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Author Topic: Are Minnesota bees lazy?  (Read 1728 times)
2-Wheeler
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« on: June 24, 2008, 10:33:56 PM »

We've been having a great spring nectar flow and it looks like the beginning of a good season here on the front range of the Rockies. One hive (Italians) has two supers packed and capped and has started loading the third. The other hive (Minnesota Hygienics) seems quite strong, but has only capped about 30% of the first super. Are they lazy by nature?

On a warm day (about 92F) they are hanging out on the front porch being lazy, while the Italians next door are working hard as usual. Both hives are equipped with SBBs and vented covers.
Has anyone else noticed such a difference in behavior?

Here is a photo (Italians on left, Minnesotans on right)
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-David Broberg   CWOP#: CW5670 / CoCoRaHS #CO-BO-218
Blog: http://beesandblooms.blogspot.com/
My Weather: http://www.leyner.org/
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Hivehead
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« Reply #1 on: June 24, 2008, 11:18:09 PM »

They're just waiting for the appropriate time to go next door and get what they need from the itallians when they're not home  grin
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annette
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« Reply #2 on: June 24, 2008, 11:39:30 PM »

We've been having a great spring nectar flow and it looks like the beginning of a good season here on the front range of the Rockies. One hive (Italians) has two supers packed and capped and has started loading the third. The other hive (Minnesota Hygienics) seems quite strong, but has only capped about 30% of the first super. Are they lazy by nature?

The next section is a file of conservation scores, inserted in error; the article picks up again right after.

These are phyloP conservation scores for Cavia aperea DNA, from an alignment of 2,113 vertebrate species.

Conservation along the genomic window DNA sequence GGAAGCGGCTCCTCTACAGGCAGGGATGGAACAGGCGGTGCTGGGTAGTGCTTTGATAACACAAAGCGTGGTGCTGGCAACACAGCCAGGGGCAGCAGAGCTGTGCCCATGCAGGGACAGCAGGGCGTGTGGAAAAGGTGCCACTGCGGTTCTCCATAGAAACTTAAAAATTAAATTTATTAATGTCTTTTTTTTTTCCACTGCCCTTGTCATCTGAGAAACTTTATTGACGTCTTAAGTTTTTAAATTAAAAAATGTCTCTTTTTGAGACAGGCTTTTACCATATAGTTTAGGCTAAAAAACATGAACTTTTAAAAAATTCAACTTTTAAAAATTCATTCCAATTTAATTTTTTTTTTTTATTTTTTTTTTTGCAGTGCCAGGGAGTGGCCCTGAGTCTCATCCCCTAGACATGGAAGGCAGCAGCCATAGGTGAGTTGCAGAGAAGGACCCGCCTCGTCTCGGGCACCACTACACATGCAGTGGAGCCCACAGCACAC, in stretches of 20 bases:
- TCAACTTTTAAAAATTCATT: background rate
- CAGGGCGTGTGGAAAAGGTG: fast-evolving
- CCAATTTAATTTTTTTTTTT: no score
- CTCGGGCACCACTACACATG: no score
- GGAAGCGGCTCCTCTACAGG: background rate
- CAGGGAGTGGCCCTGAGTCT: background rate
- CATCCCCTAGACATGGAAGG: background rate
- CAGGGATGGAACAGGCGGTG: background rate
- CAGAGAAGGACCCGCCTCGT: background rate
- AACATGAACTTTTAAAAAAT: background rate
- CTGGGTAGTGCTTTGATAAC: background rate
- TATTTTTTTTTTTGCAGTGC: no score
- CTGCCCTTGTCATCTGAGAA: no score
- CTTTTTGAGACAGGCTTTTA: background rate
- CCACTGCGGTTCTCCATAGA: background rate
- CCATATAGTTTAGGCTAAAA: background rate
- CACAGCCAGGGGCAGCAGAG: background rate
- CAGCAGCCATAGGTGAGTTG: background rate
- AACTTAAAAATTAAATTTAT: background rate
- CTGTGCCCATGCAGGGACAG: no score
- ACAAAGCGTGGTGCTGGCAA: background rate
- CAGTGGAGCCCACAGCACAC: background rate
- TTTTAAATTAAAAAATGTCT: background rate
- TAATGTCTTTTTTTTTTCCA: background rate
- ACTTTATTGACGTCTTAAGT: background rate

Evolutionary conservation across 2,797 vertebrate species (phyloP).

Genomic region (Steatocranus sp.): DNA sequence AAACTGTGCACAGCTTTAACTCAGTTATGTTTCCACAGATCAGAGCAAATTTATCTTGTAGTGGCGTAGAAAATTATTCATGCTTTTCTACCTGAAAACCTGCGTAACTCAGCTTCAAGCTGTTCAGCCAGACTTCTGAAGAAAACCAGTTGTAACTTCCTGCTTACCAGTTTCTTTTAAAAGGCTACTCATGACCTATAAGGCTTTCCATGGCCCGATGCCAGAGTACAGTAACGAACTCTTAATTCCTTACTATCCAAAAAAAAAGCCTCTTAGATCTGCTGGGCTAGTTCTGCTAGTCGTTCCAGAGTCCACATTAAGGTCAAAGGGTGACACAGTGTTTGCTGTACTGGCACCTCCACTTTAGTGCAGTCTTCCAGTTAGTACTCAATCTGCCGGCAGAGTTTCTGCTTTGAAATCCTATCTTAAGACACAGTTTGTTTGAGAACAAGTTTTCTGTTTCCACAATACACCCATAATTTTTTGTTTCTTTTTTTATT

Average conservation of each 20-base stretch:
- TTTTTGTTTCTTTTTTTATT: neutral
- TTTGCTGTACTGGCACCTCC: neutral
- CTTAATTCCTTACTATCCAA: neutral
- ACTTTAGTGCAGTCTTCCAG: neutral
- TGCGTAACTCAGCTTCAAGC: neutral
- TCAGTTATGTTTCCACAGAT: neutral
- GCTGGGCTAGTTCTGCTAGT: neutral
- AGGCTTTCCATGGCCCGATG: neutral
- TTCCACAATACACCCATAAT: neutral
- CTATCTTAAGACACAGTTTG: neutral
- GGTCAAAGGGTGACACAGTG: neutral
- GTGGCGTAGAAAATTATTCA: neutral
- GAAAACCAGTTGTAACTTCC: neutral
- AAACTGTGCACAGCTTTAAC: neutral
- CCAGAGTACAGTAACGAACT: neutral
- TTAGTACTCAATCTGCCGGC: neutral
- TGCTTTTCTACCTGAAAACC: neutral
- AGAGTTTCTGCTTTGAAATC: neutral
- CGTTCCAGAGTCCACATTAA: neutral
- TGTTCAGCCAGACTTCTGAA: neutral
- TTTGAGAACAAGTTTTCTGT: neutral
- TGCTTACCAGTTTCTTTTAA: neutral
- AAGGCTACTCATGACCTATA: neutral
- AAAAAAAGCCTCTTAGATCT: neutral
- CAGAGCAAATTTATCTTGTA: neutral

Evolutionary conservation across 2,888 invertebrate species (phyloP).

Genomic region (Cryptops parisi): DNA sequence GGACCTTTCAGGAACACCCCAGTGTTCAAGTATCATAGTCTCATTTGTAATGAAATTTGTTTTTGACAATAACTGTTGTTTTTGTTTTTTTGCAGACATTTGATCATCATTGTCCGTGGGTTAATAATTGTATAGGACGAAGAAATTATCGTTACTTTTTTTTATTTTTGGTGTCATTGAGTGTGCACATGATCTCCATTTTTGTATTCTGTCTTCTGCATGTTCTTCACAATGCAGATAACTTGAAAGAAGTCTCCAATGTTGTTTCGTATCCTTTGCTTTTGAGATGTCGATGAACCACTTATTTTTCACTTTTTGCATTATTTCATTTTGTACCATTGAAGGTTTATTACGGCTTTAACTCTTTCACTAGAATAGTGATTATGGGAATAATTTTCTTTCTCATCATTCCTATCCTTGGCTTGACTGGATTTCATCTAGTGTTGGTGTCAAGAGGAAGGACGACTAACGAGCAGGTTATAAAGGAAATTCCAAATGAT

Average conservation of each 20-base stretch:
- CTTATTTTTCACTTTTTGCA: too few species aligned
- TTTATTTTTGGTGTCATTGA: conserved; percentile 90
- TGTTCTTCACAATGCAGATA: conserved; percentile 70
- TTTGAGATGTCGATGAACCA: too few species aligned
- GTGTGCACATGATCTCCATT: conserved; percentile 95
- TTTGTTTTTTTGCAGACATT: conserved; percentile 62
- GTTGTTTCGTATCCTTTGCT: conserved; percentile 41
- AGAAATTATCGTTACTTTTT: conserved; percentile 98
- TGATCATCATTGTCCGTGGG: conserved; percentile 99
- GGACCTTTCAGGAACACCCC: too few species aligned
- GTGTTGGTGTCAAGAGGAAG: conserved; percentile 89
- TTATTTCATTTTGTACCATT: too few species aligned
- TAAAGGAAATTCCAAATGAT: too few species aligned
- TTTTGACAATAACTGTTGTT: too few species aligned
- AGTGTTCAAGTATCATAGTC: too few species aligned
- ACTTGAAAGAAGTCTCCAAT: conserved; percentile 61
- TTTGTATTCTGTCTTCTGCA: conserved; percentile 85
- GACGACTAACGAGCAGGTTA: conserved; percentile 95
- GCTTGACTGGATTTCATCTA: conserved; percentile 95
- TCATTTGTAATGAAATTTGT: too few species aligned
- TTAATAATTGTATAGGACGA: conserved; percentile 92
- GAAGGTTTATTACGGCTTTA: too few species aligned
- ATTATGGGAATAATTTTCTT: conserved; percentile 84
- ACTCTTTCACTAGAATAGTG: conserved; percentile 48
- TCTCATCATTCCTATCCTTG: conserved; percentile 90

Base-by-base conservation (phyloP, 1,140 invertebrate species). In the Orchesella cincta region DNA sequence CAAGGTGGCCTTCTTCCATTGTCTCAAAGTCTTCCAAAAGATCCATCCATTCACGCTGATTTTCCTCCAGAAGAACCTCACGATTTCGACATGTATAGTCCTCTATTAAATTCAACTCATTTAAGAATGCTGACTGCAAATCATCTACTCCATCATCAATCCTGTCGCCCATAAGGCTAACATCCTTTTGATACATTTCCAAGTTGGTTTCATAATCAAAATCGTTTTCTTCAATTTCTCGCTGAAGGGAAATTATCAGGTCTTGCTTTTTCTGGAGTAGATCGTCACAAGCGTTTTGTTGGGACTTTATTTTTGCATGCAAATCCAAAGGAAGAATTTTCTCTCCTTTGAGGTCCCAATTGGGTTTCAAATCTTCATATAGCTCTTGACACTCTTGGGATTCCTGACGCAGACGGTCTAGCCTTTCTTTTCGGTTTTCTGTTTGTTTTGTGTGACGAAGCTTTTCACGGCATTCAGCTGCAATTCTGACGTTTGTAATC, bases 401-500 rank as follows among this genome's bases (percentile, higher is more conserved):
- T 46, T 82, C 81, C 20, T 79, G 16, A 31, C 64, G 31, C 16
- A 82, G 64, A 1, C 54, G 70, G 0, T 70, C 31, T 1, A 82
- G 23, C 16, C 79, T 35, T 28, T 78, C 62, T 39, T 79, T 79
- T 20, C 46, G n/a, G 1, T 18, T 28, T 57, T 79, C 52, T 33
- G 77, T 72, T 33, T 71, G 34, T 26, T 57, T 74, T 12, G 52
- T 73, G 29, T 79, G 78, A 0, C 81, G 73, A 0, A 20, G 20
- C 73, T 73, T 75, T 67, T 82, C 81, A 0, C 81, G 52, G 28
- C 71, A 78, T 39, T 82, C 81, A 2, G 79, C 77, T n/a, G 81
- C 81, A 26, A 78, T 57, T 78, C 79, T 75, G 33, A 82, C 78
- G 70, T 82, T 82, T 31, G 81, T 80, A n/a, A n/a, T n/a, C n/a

On a warm day (about 92F) they are hanging out on the front porch being lazy, while the Italians next door are working hard as usual. Both hives are equipped with SBBs and vented covers.
Has anyone else noticed such a difference in behavior?

Here is a photo (Italians on left, Minnesotans on right)



Oh I see you have the honey run covers. How wonderful. I cannot imagine them bearding like that with the SBB and those wonderful covers.

I do not have an answer to your question, but I was wondering if you noticed less mites in the Minnesota hive??? I believe they are breed for that.

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bassman1977
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« Reply #3 on: June 24, 2008, 11:58:24 PM »

Looks like just bearding to me.  It is odd with those covers and SBB but who knows.  I wouldn't worry to much about it unless they are overcrowded.  You check for that?

Quote
I believe they are breed for that

Hygienic behavior, yes.

If I may, the hive on the right looks like an accident waiting to happen (and looks like it's already leaning backward).  Can those little twigs for legs really hold 400-600 pounds in high winds and torrential down pours?
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2-Wheeler
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« Reply #4 on: June 25, 2008, 12:31:27 AM »

Thanks for the replies.

I wouldn't worry to much about it unless they are overcrowded.  You check for that?
Well, we added an extra super today, just to be sure there was enough room.

if I may, the hive on the right looks like an accident waiting to happen (and looks like it's already leaning backward).  Can those little twigs for legs really hold 400-600 pounds in high winds and torrential down pours?
No, it must be the wide-angle lens distortion, that hive is level and the posts are quite steady and go about 15" down into the ground. I'm actually more concerned about the other one. I need to add some shims to level it up due to some sagging.
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-David Broberg   CWOP#: CW5670 / CoCoRaHS #CO-BO-218
Blog: http://beesandblooms.blogspot.com/
My Weather: http://www.leyner.org/
My Flickr Album: http://www.flickr.com/photos/dbroberg/
bassman1977
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« Reply #5 on: June 25, 2008, 08:33:19 AM »

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I need to add some shims to level it up due to some sagging.

I have a bit of this going on too.  I may have to put some gravel underneath the cinder blocks to make the ground more firm.  Always something.   Undecided
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tymersterk
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« Reply #6 on: August 02, 2010, 10:30:43 PM »